Rosebay Willowherb.
Ox- Eye Daisy.
Yarrow. Pretty in pink.
Agrimony.
Small Tortoishell on Marjoram. For me Small Tortoishells have been the butterfly of 2020. Never seen so many.
The Wintergreens are still thriving.

Field Scabious.
Carline Thistle.
Red Admiral.
On the verge.
Great Burnett.
Eyebright.
Ragwort.
Skipper.
A ruffled looking rook.
Autumn Gentian/ Felwort.

Have a lovely weekend. πŸ¦‹

Melmerby & Ousby Circular walk.

Here are a few images from a 5 mile walk we did on Saturday in The Eden Valley. This is a nice walk in some parts, but we definitely had issues with some very lively cattle, and had to keep making diversions to avoid them. I love cows the most when they are snoozy, and not galloping down a field toward you. πŸ€ͺ

Also, we had to finish the planned route by road ,as the crops in a cornfield we would have walked through ( on a public footpath) were being collected. It was a peaceful country road though, so not so bad.

We walked through Melmerby, passing rosy stone buildings such as this, the village store.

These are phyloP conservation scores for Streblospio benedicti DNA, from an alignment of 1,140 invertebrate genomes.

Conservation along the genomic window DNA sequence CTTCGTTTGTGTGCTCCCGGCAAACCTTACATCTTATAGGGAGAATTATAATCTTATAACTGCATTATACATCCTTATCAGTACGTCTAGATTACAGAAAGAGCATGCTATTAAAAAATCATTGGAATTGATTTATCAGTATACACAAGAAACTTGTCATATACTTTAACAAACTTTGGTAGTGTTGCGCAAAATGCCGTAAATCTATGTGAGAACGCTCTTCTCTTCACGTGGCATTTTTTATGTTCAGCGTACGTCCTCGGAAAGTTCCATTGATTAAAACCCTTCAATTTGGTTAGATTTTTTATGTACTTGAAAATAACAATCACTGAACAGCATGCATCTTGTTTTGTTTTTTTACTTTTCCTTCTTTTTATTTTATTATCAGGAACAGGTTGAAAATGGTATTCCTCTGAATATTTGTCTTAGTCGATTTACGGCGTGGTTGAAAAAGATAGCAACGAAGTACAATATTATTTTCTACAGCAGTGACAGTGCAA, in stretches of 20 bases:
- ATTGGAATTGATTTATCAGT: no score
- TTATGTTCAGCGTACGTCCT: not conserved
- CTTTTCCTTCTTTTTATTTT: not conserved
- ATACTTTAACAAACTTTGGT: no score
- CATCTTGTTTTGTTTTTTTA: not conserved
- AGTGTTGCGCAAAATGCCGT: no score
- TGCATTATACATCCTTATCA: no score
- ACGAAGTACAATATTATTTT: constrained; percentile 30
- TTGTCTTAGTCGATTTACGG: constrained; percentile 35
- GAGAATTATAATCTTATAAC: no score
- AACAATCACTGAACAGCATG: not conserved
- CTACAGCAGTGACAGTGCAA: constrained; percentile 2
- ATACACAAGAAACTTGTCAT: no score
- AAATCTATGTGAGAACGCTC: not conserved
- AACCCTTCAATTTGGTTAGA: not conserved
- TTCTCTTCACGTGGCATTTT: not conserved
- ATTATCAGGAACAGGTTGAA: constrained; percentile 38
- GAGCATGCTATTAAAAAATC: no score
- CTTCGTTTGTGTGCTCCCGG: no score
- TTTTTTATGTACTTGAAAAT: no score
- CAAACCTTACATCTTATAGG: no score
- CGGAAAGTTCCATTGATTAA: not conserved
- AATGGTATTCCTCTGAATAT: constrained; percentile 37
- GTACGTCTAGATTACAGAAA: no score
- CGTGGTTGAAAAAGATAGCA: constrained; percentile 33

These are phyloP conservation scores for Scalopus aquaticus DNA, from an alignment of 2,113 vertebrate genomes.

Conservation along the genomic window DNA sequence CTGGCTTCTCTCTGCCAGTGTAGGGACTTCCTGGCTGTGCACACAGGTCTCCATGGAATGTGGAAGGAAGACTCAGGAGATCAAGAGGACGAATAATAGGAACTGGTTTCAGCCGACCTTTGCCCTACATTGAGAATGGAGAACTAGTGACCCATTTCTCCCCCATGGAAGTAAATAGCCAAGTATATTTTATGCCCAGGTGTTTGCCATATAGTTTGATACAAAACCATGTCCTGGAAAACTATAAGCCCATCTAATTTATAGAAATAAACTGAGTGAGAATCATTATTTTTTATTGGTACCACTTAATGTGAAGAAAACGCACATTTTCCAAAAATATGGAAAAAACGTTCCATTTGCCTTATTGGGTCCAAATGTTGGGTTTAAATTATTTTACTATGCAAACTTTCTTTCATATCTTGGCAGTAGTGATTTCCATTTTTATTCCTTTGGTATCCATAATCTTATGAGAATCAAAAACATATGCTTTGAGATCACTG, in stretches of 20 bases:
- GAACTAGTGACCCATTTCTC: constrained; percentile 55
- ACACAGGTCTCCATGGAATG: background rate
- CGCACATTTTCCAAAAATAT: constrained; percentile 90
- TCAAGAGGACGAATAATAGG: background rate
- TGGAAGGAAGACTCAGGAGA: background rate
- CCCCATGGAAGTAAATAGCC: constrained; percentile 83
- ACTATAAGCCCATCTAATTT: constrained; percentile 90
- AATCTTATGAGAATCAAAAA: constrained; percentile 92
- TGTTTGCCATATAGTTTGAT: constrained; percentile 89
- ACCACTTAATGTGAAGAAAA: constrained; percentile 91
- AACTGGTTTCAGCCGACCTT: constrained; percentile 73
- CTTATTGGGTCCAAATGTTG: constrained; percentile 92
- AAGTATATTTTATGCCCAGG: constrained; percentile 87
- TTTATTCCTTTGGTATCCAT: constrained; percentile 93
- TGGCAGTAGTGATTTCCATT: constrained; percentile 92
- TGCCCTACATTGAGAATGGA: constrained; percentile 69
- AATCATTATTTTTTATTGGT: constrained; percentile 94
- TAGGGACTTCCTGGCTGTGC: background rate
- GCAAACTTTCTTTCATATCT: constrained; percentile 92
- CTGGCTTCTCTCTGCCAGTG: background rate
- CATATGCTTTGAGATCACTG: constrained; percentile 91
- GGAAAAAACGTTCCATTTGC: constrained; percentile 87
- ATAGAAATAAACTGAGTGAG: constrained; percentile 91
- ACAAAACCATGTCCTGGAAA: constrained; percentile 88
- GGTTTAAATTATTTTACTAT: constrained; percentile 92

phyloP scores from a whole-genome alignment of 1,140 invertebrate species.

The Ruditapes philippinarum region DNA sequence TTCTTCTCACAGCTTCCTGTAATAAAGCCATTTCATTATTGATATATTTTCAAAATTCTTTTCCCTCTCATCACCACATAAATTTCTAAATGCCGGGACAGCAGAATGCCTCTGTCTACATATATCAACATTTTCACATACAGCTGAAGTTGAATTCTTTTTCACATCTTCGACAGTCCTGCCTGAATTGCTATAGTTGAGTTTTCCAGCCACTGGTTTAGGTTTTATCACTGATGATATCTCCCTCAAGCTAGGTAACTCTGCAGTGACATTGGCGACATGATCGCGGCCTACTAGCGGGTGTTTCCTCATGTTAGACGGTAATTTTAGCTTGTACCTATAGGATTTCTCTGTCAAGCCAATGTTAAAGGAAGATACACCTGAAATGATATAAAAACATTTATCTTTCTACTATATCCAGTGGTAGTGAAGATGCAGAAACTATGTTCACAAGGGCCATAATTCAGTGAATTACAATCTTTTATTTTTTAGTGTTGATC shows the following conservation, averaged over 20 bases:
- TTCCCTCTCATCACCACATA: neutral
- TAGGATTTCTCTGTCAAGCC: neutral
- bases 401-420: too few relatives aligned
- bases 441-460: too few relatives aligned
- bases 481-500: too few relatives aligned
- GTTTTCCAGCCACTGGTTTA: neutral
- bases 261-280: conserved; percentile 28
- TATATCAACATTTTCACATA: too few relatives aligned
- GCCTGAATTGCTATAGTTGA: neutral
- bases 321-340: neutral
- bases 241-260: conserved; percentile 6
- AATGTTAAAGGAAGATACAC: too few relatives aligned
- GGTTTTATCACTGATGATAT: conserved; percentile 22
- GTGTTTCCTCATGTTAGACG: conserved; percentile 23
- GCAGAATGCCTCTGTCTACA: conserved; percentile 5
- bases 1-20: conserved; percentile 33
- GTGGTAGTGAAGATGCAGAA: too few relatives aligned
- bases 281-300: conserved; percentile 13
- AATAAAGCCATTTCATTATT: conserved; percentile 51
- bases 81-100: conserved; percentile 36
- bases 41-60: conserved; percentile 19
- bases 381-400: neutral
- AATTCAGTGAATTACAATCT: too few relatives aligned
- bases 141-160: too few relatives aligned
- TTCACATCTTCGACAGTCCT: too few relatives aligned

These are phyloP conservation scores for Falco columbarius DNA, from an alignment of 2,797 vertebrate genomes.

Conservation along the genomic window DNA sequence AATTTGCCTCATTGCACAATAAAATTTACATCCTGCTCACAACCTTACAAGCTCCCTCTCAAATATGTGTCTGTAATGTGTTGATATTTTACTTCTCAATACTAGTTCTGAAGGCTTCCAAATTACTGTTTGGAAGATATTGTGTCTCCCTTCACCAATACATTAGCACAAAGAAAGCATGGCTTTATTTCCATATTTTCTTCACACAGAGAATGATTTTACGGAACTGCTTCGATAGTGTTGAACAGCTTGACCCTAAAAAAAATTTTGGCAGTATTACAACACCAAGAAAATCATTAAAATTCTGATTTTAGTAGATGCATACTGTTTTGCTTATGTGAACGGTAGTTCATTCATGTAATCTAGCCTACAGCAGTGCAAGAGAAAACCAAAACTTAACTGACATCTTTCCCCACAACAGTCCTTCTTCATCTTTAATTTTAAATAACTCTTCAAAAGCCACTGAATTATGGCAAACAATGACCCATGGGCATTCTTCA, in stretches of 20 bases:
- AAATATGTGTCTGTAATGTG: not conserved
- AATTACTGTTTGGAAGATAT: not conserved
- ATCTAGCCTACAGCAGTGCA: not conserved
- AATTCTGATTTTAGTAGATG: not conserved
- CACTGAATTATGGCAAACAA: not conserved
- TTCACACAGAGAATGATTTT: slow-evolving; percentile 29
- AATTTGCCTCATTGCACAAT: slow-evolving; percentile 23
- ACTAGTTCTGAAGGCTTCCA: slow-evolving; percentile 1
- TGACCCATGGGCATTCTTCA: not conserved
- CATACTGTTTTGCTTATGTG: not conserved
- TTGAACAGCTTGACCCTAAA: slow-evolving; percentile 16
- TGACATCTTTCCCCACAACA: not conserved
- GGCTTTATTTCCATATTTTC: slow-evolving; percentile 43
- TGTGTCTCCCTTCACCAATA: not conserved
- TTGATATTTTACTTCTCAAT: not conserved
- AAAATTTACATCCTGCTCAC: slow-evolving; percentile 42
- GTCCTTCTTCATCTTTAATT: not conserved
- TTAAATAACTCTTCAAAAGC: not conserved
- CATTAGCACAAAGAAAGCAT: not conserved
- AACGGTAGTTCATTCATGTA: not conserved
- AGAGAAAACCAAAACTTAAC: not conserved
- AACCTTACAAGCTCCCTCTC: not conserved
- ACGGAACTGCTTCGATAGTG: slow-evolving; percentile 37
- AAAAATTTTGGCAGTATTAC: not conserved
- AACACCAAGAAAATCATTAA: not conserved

And a bee friendly area, not for mowing.
A pretty pink poppy, buzzing bee inside.
Bluetit on umbelifer.
A track that takes you up the fell.
But we turned right for Gale Hall.
And were passed by a trailer of bales.
Lane to Gale Hall.
Unsurprisingly Gale Hall is a farmhouse.
A calm cow. Unfortunately I didn’t think to get photos of the lively ones.
Think we are safe from cow stampedes in this field!
Distant crops.
I wondered what a Texas Gate is? It is in fact a cattle grid.
Pony who came for a pat.
Pretty pink mallows.
Feverfew.
Postbox in the Row, a part of the straggling village of Ousby.
Sheep being herded in Ousby.
Foxy pub sign.
A Robins Pincushion, which are created by a Gall wasp on wild rose bushes.
Once back in Melmerby I find a pretty painted pebble. πŸ™‚

Parts of this walk weren’t great, but I did get some nice photos from it at least. 😊